Report authors cite continued development of new surgical techniques, including robotic surgery, and “patient-specific 3-D printed [joint] implants” as helping spur the market for partial and total joint replacements. Dr. Badia says such advancements will only enhance orthopedic surgeons’ capabilities in the future for performing outpatient joint replacements with effective long-term outcomes.

Meanwhile, he offers these tips to patients who have been told they require joint reconstruction and are considering outpatient surgery as an option:

  • Select a surgeon who is experienced in performing successful outpatient joint replacements. For example, results of a 2018 online survey of active members of the American Shoulder and Elbow Surgeons indicated that only about 21 percent of 179 respondents were performing total shoulder arthroplasties. Many times the surgeons are hospital affiliated and simply don’t have good access to this option.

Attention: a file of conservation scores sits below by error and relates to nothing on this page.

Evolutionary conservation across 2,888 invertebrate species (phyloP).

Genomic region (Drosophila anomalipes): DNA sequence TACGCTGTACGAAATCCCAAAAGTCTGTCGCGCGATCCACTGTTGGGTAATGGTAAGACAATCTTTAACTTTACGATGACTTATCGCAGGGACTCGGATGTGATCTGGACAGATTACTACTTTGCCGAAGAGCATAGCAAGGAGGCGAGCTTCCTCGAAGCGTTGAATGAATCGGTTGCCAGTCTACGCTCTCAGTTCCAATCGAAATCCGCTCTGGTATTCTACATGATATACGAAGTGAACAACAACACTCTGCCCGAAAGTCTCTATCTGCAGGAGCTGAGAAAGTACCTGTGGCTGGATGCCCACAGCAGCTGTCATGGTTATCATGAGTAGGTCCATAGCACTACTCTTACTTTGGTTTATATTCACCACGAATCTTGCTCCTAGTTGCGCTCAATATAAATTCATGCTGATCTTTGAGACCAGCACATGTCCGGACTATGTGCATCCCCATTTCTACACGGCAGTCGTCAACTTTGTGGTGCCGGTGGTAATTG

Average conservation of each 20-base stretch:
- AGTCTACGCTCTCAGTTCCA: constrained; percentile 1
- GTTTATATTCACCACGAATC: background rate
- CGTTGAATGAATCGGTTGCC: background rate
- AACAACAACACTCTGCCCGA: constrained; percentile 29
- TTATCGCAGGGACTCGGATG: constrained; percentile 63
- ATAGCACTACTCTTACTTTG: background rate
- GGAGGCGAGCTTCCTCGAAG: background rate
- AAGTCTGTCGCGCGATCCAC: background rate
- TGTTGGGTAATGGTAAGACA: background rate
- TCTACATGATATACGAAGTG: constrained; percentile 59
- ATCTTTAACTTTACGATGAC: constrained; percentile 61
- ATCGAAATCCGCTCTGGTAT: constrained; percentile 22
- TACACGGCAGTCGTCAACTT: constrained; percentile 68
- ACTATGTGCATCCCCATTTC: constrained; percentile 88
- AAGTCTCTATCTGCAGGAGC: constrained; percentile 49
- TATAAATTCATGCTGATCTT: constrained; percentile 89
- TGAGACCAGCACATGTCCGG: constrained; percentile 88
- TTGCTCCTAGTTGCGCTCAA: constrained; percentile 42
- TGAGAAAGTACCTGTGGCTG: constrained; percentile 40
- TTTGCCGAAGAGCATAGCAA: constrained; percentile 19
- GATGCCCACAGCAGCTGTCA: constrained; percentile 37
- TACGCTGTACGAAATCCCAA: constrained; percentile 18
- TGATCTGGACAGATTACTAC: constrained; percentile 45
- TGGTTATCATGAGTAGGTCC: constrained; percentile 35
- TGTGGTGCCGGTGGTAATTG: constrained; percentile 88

• Consider a facility where the surgeon is supported by a team trained specifically in joint replacement procedures and where patient education is emphasized.
  • Ask questions, especially concerning postoperative monitoring and pain management.
  • Have the proper mindset; determine to be a positive participant in the recovery process.
  • In a 2015 paper, the Foundation for Government Accountability (FGA) reported that “ambulatory surgical centers and recovery care centers have proven to be lower-cost, high quality care [facilities],” saving patients and employers as much as 60 percent in health care expenses, Dr. Badia says.

“My advice to patients – in the words made famous by Indiana Jones – ‘Choose wisely.’”

Alejandro Badia, MD, FACS, internationally renowned hand and upper-limb surgeon and founder of Badia Hand to Shoulder Center and OrthoNOW®, a walk-in orthopedic care clinic. He is a member of the American Society for Surgery of the Hand, American Association for Hand Surgery and the American Academy of Orthopedic Surgeons and an honorary member of many international professional hand societies. Dr. Badia specializes in treating all problems related to the hand and upper extremities, including trauma, sports injury, joint reconstruction, nerve injuries and arthroscopic surgeries. http://www.drbadia.com http://www.OrthoNOWcare.com